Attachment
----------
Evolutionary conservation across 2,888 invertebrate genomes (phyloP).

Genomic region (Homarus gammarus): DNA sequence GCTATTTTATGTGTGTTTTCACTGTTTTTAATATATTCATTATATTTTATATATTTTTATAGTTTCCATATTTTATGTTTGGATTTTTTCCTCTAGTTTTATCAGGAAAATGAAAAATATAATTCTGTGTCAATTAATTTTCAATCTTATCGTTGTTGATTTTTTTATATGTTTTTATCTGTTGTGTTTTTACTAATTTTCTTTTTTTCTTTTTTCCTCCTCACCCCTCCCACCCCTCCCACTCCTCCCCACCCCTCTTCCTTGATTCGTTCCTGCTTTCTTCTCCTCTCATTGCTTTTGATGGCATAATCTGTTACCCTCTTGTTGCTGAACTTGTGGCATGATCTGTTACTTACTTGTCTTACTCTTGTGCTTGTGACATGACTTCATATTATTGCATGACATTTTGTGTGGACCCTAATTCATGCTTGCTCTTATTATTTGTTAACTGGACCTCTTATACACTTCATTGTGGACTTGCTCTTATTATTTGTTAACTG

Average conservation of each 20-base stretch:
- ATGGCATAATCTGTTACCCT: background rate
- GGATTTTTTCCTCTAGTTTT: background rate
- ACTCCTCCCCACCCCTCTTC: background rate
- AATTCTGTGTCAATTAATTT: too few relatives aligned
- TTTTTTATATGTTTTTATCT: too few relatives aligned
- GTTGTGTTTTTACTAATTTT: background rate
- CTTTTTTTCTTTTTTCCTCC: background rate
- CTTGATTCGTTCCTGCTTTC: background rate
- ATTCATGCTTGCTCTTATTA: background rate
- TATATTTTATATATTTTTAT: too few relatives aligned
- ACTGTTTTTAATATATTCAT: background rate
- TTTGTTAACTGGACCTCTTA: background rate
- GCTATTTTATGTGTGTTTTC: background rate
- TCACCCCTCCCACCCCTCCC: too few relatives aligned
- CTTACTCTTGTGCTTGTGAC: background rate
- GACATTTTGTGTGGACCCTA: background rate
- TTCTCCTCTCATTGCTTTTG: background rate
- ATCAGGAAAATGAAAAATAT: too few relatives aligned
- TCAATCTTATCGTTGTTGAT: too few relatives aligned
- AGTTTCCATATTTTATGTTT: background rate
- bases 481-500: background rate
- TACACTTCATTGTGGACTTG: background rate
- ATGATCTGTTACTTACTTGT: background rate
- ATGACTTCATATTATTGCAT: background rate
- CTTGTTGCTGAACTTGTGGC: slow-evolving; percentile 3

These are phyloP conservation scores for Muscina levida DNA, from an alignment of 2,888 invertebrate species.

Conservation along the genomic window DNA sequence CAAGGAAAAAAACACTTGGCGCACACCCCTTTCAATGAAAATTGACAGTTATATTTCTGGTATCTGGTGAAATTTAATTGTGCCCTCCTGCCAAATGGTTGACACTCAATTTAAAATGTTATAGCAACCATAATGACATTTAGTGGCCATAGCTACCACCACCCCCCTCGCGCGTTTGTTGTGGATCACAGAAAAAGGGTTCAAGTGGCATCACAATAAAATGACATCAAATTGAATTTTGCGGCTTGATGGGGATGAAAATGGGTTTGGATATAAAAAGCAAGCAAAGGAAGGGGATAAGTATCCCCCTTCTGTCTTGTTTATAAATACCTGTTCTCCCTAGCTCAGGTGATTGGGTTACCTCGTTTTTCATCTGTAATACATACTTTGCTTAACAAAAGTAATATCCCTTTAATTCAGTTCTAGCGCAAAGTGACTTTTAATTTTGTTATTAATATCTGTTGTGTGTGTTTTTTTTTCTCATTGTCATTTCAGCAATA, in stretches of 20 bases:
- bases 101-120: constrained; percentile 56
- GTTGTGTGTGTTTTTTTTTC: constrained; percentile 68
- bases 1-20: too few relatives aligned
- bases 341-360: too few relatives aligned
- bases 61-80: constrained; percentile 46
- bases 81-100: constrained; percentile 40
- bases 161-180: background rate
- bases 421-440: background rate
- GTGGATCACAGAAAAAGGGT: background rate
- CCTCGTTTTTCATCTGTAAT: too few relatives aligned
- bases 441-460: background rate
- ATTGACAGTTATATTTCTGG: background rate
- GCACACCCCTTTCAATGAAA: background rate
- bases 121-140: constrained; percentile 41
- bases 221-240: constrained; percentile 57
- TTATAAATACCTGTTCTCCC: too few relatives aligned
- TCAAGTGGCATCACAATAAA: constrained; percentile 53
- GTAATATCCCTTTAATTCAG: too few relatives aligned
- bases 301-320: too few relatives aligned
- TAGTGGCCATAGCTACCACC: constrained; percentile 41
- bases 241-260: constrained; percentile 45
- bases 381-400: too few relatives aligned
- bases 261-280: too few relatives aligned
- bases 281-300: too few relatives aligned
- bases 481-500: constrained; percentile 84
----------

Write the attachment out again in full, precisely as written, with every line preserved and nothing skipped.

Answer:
Evolutionary conservation across 2,888 invertebrate genomes (phyloP).

Genomic region (Homarus gammarus): DNA sequence GCTATTTTATGTGTGTTTTCACTGTTTTTAATATATTCATTATATTTTATATATTTTTATAGTTTCCATATTTTATGTTTGGATTTTTTCCTCTAGTTTTATCAGGAAAATGAAAAATATAATTCTGTGTCAATTAATTTTCAATCTTATCGTTGTTGATTTTTTTATATGTTTTTATCTGTTGTGTTTTTACTAATTTTCTTTTTTTCTTTTTTCCTCCTCACCCCTCCCACCCCTCCCACTCCTCCCCACCCCTCTTCCTTGATTCGTTCCTGCTTTCTTCTCCTCTCATTGCTTTTGATGGCATAATCTGTTACCCTCTTGTTGCTGAACTTGTGGCATGATCTGTTACTTACTTGTCTTACTCTTGTGCTTGTGACATGACTTCATATTATTGCATGACATTTTGTGTGGACCCTAATTCATGCTTGCTCTTATTATTTGTTAACTGGACCTCTTATACACTTCATTGTGGACTTGCTCTTATTATTTGTTAACTG

Average conservation of each 20-base stretch:
- ATGGCATAATCTGTTACCCT: background rate
- GGATTTTTTCCTCTAGTTTT: background rate
- ACTCCTCCCCACCCCTCTTC: background rate
- AATTCTGTGTCAATTAATTT: too few relatives aligned
- TTTTTTATATGTTTTTATCT: too few relatives aligned
- GTTGTGTTTTTACTAATTTT: background rate
- CTTTTTTTCTTTTTTCCTCC: background rate
- CTTGATTCGTTCCTGCTTTC: background rate
- ATTCATGCTTGCTCTTATTA: background rate
- TATATTTTATATATTTTTAT: too few relatives aligned
- ACTGTTTTTAATATATTCAT: background rate
- TTTGTTAACTGGACCTCTTA: background rate
- GCTATTTTATGTGTGTTTTC: background rate
- TCACCCCTCCCACCCCTCCC: too few relatives aligned
- CTTACTCTTGTGCTTGTGAC: background rate
- GACATTTTGTGTGGACCCTA: background rate
- TTCTCCTCTCATTGCTTTTG: background rate
- ATCAGGAAAATGAAAAATAT: too few relatives aligned
- TCAATCTTATCGTTGTTGAT: too few relatives aligned
- AGTTTCCATATTTTATGTTT: background rate
- bases 481-500: background rate
- TACACTTCATTGTGGACTTG: background rate
- ATGATCTGTTACTTACTTGT: background rate
- ATGACTTCATATTATTGCAT: background rate
- CTTGTTGCTGAACTTGTGGC: slow-evolving; percentile 3

These are phyloP conservation scores for Muscina levida DNA, from an alignment of 2,888 invertebrate species.

Conservation along the genomic window DNA sequence CAAGGAAAAAAACACTTGGCGCACACCCCTTTCAATGAAAATTGACAGTTATATTTCTGGTATCTGGTGAAATTTAATTGTGCCCTCCTGCCAAATGGTTGACACTCAATTTAAAATGTTATAGCAACCATAATGACATTTAGTGGCCATAGCTACCACCACCCCCCTCGCGCGTTTGTTGTGGATCACAGAAAAAGGGTTCAAGTGGCATCACAATAAAATGACATCAAATTGAATTTTGCGGCTTGATGGGGATGAAAATGGGTTTGGATATAAAAAGCAAGCAAAGGAAGGGGATAAGTATCCCCCTTCTGTCTTGTTTATAAATACCTGTTCTCCCTAGCTCAGGTGATTGGGTTACCTCGTTTTTCATCTGTAATACATACTTTGCTTAACAAAAGTAATATCCCTTTAATTCAGTTCTAGCGCAAAGTGACTTTTAATTTTGTTATTAATATCTGTTGTGTGTGTTTTTTTTTCTCATTGTCATTTCAGCAATA, in stretches of 20 bases:
- bases 101-120: constrained; percentile 56
- GTTGTGTGTGTTTTTTTTTC: constrained; percentile 68
- bases 1-20: too few relatives aligned
- bases 341-360: too few relatives aligned
- bases 61-80: constrained; percentile 46
- bases 81-100: constrained; percentile 40
- bases 161-180: background rate
- bases 421-440: background rate
- GTGGATCACAGAAAAAGGGT: background rate
- CCTCGTTTTTCATCTGTAAT: too few relatives aligned
- bases 441-460: background rate
- ATTGACAGTTATATTTCTGG: background rate
- GCACACCCCTTTCAATGAAA: background rate
- bases 121-140: constrained; percentile 41
- bases 221-240: constrained; percentile 57
- TTATAAATACCTGTTCTCCC: too few relatives aligned
- TCAAGTGGCATCACAATAAA: constrained; percentile 53
- GTAATATCCCTTTAATTCAG: too few relatives aligned
- bases 301-320: too few relatives aligned
- TAGTGGCCATAGCTACCACC: constrained; percentile 41
- bases 241-260: constrained; percentile 45
- bases 381-400: too few relatives aligned
- bases 261-280: too few relatives aligned
- bases 281-300: too few relatives aligned
- bases 481-500: constrained; percentile 84